Michelle Obama faces backlash after comparing President Trump to a bad parent

April 8, 2018

Former First Lady Michelle Obama is eating her words after attempting to distinguish between her husband’s administration and that of President Donald Trump. After insisting that Barack Obama was “the good parent,” while calling Trump the “other parent,” Mrs. Obama has been accused of exhibiting “liberal elitism” and “demean[ing] the American people.”

Former Trump campaign spokeswoman Katrina Pierson stood by that characterization during a recent appearance on Fox and Friends Weekend, where she defended the president’s leadership style. She said she is “very proud of the parent we have in the White House,” and argued that the former first lady’s comparison lacks accountability.

Carrots or candy

Speaking at the Simmons Leadership Conference in Boston, Obama likened her husband to “the responsible parent, the one who told you to eat your carrots and go to bed on time.” She was less complimentary of his successor, saying:

And now perhaps we have the other parent… Maybe it feels fun to some now because we can eat candy all day and stay up late and not follow the rules.

Pierson found this description self-righteous, sanctimonious, and exceedingly insulting to Americans who aren’t looking for a nanny state to regulate their private lives.

“This was liberal elitism on full display,” she said. “To constantly insult and demean the American people without any accountability of their own.”

Indeed, Mrs. Obama’s analogy of carrots and candy hit home in ways she clearly was not expecting, considering that her husband was often accused of executive overreach for attempting to “nudge” Americans toward making the most mundane lifestyle choices.

His administration convened task forces dedicated to learning how to convince Americans to eat healthily, make certain consumer choices, save for retirement, and sign up for healthcare — decisions that most Americans can make without the help of a bloated government bureaucracy “nudging” them in a preferred direction.

The Nanny State

But like her husband, Michelle Obama looks at Americans as children who must be force-fed their “carrots” and told to “go to bed on time.”

The irony of Mrs. Obama’s statement wasn’t lost on Pierson, however, who countered:

I will tell you what parents are concerned with, which is why they fundamentally rejected the last eight years of Barack Obama. They want to be able to give their kids Cheetos if they want to, because Michelle Obama thought that parents couldn’t decide what their own children should eat for lunch.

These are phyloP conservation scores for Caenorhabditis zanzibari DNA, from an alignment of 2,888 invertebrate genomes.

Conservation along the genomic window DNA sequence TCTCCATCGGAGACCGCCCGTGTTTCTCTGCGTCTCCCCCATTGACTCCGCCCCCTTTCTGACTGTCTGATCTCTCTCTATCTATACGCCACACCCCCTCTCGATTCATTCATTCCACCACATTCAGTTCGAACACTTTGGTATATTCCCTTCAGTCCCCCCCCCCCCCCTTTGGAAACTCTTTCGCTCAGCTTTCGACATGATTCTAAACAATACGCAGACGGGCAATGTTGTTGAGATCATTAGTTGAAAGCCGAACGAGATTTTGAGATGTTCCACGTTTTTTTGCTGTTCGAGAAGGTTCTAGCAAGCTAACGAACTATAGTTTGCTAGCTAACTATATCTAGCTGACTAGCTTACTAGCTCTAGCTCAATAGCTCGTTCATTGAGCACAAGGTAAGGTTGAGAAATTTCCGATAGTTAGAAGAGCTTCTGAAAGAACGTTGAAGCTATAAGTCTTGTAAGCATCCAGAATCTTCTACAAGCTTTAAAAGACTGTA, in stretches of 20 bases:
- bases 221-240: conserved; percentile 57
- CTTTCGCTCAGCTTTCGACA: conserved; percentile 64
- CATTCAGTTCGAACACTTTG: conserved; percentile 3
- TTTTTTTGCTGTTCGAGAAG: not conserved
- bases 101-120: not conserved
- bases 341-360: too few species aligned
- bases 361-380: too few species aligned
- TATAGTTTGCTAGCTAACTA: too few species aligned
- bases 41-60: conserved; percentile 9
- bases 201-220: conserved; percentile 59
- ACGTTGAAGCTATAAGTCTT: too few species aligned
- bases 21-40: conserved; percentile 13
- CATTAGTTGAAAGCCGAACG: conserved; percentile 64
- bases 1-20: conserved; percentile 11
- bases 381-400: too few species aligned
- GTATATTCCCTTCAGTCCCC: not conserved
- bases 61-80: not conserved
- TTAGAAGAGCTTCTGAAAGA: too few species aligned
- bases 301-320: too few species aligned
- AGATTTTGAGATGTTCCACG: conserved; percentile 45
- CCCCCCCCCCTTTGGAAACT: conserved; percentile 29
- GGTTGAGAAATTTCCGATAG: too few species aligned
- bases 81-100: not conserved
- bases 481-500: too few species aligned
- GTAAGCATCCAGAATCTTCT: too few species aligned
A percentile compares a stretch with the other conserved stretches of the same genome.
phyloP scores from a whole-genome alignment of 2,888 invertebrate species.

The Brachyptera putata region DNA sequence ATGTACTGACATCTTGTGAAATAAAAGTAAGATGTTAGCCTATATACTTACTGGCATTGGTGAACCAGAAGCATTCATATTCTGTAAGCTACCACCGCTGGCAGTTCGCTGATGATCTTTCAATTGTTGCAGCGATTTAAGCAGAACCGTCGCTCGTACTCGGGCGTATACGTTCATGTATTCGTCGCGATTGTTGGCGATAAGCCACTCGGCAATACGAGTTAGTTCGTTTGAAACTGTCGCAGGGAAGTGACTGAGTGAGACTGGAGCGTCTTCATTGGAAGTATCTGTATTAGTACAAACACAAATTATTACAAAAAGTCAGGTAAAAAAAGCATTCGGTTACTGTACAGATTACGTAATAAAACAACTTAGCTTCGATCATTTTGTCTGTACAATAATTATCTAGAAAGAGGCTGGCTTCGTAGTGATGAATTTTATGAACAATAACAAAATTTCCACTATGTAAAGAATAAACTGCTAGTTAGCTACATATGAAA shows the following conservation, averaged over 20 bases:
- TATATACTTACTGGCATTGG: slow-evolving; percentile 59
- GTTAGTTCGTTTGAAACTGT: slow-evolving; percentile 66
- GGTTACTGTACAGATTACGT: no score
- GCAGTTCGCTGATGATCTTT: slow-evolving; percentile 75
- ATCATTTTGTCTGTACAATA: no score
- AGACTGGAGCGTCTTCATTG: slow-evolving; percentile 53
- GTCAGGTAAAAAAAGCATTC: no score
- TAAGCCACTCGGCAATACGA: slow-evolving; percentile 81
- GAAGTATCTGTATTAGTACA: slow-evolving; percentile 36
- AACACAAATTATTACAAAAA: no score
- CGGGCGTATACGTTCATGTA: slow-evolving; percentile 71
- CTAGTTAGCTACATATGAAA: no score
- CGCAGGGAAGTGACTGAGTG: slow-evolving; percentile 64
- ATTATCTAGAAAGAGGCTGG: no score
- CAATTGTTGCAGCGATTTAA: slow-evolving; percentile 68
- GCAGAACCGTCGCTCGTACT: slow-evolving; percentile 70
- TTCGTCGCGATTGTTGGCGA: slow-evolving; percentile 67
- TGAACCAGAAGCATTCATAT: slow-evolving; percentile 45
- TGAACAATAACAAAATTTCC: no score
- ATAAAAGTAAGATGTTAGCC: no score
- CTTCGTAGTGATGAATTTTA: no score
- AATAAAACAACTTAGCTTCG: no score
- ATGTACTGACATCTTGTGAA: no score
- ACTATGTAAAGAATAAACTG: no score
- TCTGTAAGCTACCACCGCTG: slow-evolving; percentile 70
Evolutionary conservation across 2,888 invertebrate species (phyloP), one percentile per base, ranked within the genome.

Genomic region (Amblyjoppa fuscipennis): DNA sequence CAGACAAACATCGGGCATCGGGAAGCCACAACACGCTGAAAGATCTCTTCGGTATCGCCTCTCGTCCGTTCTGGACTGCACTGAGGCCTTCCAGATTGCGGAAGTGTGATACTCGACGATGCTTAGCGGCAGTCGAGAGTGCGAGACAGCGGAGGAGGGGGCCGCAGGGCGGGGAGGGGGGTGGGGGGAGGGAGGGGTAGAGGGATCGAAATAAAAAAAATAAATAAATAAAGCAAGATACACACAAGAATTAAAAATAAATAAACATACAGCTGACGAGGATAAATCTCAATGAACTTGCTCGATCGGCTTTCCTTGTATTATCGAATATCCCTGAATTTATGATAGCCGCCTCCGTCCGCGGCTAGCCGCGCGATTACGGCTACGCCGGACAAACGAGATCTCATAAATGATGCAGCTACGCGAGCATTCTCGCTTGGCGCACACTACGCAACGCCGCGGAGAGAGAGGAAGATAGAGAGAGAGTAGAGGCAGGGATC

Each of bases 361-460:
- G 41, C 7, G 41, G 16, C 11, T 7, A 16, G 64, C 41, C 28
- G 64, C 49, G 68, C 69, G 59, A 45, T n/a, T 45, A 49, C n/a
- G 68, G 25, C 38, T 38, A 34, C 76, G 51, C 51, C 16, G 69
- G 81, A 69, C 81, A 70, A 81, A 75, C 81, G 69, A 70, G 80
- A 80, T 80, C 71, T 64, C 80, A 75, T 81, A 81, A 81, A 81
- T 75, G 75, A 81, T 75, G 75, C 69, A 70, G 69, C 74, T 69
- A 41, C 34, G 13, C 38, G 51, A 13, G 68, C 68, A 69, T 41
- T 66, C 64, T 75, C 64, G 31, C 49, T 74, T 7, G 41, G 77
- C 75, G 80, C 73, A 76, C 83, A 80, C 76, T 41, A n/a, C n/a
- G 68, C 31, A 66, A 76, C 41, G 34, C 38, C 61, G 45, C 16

Pierson was absolutely right to point out that the former first lady’s analogy was a literal one. With the intention of combating childhood obesity, Michelle Obama thought it would be wise to introduce the undeveloped and youthful palate to meals like vegetable curry, quinoa, and black-eyed pea salad.

Predictably, Obama’s lunch menu was a super-sized flop, as children let their entire meals go to waste rather than stomach their government-approved meals. That she is now using her failed federal force-feeding mandate as a simile to extol the virtues of her husband’s administration is the ultimate irony.

Pierson, who worked closely with Trump after she was hired as a spokeswoman for his campaign in November 2015, cited this relationship to defend the president’s leadership and parenting ability. She pointed to the class and intelligence of the five Trump children, Donald Jr., Ivanka, Eric, Tiffany, and Barron, as evidence of the president’s competent parenting skills.

Bucking tradition, the Obamas have remained persistent and outspoken critics of the incumbent president since they left office. But Mrs. Obama should screen her criticism more carefully in the future — especially when her insults happen to be an indictment of her own failed enterprise as the first lady.


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Benjamin Baird

Benjamin Baird is a senior staff writer for the Conservative Institute. He is a veteran infantryman of Iraq and Afghanistan with over 1000 days in combat and holds a degree in Middle Eastern studies from the American Military University. Ben is Writing Fellow at the Middle East Forum and has written for dozens of conservative publications, including The Daily Caller, American Spectator, American Thinker, New English Review and Jewish News Syndicate.